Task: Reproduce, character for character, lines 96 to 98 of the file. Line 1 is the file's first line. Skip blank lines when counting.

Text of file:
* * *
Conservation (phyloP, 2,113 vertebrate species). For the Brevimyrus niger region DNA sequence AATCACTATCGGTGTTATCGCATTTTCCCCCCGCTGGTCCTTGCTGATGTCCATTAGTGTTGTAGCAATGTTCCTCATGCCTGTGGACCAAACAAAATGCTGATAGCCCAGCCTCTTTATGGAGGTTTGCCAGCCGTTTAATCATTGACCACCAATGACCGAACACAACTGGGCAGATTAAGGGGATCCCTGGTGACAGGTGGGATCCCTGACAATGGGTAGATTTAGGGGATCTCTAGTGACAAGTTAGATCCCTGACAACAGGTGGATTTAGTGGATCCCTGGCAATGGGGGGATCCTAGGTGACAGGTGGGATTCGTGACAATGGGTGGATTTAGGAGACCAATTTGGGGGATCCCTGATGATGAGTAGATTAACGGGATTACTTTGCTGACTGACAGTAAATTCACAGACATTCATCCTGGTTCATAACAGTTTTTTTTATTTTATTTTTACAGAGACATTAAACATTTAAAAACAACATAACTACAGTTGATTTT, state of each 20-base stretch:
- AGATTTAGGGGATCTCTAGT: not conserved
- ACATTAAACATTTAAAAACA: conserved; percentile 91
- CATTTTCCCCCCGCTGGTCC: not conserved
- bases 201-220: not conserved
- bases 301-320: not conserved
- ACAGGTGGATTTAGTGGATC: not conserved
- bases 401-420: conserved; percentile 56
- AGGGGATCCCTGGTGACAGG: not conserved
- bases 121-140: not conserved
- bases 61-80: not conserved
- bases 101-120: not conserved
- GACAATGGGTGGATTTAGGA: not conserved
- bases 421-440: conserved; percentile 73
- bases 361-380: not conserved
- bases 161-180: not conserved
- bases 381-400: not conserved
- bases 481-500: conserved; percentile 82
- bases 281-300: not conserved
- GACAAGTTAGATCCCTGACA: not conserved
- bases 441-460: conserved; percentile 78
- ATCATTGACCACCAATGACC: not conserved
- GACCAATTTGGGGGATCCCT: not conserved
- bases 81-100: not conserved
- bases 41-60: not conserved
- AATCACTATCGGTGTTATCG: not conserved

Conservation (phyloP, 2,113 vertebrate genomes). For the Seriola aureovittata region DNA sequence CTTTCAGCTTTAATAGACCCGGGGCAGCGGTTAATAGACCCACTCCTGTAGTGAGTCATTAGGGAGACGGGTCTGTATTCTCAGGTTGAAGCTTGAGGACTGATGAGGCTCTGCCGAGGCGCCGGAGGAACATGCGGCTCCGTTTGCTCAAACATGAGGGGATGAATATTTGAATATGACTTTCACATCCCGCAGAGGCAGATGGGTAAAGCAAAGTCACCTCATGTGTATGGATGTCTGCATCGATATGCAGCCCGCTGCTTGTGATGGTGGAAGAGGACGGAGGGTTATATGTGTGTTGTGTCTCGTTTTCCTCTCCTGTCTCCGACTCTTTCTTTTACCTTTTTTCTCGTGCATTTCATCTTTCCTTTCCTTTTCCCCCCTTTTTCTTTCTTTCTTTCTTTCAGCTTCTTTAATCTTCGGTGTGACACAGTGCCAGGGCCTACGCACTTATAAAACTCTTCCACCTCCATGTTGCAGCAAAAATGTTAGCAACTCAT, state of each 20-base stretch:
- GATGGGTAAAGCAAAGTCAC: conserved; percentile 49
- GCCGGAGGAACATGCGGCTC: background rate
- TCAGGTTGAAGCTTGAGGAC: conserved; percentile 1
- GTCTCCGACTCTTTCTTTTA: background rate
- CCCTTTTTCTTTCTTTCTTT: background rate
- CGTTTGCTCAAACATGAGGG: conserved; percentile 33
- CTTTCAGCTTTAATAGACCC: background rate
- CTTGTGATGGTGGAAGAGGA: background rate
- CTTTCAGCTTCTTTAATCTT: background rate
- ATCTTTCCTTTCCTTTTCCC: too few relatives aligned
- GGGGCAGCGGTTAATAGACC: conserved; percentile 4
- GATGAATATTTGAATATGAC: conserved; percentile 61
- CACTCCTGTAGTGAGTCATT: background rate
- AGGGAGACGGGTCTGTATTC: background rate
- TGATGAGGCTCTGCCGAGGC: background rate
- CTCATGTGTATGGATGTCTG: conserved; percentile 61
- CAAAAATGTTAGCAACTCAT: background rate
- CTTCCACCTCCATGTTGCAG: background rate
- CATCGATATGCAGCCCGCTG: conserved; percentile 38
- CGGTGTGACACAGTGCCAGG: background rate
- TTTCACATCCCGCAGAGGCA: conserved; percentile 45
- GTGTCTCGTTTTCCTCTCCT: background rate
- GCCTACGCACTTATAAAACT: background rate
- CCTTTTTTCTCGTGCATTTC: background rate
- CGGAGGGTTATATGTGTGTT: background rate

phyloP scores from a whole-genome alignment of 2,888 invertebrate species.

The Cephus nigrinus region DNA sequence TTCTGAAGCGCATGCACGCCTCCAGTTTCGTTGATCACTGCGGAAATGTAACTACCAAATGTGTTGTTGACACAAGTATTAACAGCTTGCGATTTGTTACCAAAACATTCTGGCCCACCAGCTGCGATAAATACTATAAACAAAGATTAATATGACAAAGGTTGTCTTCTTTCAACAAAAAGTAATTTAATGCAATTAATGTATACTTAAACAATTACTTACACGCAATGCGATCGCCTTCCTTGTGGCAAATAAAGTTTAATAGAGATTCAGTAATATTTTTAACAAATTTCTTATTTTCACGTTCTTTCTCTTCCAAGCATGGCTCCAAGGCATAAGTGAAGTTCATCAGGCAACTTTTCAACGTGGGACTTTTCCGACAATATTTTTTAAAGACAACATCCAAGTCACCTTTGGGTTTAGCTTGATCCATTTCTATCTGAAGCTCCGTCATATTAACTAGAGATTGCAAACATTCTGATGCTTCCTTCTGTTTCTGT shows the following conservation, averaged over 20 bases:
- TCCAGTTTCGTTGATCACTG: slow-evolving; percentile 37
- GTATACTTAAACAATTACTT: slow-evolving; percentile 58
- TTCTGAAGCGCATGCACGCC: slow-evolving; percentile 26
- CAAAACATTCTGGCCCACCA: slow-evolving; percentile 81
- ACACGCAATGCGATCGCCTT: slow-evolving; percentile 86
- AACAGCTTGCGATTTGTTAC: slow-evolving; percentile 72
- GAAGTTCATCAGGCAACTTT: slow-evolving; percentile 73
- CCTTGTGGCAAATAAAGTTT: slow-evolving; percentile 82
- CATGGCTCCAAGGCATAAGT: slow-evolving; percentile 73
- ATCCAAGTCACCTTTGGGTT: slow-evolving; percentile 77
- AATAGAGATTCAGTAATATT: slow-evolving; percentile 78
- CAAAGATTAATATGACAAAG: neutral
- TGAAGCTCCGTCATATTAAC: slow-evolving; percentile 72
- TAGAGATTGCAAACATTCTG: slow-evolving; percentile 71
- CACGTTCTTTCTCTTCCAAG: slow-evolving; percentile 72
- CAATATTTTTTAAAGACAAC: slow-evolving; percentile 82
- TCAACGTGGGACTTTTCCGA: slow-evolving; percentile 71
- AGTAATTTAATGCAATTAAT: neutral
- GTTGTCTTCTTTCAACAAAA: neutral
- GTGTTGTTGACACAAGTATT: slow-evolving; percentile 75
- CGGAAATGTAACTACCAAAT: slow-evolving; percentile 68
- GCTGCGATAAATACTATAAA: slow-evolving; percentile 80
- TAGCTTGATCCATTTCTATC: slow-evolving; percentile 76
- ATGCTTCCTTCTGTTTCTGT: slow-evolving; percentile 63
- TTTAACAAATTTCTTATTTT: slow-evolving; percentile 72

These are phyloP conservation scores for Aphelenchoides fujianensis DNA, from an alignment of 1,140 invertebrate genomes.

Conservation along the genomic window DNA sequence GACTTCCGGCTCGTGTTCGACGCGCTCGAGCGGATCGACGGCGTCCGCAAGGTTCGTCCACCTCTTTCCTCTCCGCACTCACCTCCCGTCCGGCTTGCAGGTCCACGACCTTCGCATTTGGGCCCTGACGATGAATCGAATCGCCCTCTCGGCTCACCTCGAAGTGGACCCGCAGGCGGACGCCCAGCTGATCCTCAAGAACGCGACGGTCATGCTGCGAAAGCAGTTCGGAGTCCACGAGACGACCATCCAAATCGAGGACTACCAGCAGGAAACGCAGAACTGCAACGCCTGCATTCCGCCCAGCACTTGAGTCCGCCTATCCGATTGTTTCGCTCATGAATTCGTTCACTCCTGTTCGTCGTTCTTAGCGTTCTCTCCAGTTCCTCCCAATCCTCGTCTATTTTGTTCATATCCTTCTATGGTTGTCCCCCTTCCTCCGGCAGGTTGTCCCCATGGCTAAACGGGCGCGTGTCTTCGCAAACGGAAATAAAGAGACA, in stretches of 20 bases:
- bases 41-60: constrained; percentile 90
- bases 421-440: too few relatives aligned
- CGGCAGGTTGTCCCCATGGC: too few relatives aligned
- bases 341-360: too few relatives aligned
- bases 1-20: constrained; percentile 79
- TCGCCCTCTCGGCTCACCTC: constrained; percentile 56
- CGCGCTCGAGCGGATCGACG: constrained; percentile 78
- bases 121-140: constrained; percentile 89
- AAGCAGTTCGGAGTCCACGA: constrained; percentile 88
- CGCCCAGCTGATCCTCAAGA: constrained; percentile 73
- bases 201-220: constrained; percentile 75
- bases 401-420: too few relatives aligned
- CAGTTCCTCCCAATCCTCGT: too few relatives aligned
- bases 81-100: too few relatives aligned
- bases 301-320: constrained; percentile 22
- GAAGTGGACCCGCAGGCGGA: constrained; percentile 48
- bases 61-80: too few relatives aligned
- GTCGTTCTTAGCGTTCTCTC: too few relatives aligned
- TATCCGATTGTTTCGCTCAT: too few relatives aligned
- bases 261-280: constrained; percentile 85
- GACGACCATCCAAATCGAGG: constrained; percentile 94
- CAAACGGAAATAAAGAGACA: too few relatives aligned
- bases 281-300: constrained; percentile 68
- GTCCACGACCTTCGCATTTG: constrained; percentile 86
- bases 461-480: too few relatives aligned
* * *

- bases 301-320: constrained; percentile 22
- GAAGTGGACCCGCAGGCGGA: constrained; percentile 48
- bases 61-80: too few relatives aligned